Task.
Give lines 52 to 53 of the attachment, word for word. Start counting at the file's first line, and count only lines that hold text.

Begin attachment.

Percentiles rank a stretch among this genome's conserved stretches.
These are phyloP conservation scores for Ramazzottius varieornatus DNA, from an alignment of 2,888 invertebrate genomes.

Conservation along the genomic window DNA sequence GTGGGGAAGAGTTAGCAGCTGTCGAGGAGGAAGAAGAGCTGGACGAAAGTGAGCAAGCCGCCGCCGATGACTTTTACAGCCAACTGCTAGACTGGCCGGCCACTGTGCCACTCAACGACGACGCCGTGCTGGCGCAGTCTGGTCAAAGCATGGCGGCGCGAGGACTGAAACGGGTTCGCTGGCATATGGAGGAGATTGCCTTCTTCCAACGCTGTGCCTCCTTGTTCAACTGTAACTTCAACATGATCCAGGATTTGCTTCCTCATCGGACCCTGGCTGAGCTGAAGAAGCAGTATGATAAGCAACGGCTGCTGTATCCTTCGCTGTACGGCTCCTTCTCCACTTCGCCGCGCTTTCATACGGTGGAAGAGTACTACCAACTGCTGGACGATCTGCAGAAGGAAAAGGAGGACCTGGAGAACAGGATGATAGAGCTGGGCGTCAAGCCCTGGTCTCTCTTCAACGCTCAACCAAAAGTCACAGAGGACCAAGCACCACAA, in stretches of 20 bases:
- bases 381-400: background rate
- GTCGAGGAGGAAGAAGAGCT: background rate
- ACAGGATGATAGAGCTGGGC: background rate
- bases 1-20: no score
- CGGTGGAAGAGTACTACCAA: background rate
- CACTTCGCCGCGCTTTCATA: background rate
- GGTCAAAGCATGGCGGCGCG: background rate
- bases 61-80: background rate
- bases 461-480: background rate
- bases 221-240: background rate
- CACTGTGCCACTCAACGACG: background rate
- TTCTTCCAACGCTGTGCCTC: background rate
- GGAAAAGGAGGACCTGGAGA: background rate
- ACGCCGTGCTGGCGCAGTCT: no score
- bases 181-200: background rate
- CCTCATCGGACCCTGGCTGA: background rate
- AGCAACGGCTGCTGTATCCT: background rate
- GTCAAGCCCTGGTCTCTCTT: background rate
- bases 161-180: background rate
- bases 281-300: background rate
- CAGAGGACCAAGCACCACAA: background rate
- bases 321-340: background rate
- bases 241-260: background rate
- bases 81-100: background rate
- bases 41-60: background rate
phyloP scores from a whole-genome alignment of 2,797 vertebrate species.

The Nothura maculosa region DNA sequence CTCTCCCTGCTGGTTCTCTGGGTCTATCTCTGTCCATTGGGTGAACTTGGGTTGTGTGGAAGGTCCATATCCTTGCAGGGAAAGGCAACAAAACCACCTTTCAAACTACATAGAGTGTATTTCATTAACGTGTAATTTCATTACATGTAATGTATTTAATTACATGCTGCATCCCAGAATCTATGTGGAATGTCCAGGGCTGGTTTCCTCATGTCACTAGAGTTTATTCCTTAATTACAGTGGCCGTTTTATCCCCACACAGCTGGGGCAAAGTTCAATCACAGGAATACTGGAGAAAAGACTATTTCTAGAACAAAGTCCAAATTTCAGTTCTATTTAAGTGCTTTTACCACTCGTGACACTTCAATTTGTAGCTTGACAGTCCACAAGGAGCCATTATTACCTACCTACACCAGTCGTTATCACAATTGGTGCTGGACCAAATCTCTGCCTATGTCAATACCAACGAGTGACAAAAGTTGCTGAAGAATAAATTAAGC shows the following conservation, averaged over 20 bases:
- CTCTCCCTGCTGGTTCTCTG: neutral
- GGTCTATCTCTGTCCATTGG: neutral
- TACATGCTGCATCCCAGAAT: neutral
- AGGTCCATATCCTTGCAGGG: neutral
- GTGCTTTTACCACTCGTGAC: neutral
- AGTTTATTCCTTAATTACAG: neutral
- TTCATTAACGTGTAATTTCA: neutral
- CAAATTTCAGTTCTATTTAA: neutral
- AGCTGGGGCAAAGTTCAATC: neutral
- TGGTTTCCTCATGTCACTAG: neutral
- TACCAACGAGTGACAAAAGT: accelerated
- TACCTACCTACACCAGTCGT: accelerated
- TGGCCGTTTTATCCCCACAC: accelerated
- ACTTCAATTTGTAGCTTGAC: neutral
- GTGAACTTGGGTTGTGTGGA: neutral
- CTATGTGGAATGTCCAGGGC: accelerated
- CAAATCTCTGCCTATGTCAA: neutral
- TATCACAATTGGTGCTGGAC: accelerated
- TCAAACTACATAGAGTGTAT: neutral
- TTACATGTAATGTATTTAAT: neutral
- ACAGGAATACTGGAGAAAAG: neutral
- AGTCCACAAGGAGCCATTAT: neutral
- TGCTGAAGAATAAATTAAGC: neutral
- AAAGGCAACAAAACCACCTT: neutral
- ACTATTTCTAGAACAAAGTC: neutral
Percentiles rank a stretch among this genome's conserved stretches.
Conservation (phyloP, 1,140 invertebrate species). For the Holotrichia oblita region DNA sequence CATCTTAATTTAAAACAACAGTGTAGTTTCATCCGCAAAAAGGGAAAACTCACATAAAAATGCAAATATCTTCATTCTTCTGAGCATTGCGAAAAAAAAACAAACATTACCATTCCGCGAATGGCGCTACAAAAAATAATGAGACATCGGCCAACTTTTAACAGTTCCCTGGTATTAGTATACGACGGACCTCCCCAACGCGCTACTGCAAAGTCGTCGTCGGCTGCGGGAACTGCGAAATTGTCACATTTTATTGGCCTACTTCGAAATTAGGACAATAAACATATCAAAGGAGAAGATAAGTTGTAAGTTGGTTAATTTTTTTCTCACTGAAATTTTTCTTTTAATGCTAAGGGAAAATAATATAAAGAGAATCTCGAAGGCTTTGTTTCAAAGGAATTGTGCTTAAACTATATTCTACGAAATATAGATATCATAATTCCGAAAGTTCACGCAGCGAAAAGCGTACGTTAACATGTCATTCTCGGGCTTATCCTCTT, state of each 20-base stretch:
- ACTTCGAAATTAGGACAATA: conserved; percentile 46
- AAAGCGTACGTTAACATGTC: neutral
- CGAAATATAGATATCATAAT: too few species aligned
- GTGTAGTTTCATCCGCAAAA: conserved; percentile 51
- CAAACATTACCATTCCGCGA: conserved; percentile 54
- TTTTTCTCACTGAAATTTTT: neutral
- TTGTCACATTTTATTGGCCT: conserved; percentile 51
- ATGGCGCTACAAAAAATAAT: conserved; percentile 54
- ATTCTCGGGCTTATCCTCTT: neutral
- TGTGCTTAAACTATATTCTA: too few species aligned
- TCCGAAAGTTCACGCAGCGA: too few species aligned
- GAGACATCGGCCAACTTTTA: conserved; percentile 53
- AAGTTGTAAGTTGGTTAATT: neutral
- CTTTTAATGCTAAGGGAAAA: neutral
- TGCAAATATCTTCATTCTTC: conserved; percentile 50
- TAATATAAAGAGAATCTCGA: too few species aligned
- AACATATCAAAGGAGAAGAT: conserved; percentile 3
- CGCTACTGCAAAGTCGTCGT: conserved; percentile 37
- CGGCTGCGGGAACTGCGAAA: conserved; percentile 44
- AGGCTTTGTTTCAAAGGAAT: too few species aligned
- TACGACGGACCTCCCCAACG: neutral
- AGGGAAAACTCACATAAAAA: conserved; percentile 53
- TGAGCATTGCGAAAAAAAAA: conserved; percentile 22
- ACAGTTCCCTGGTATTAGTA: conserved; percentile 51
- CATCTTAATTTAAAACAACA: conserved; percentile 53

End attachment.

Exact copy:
- AGTCCACAAGGAGCCATTAT: neutral
- TGCTGAAGAATAAATTAAGC: neutral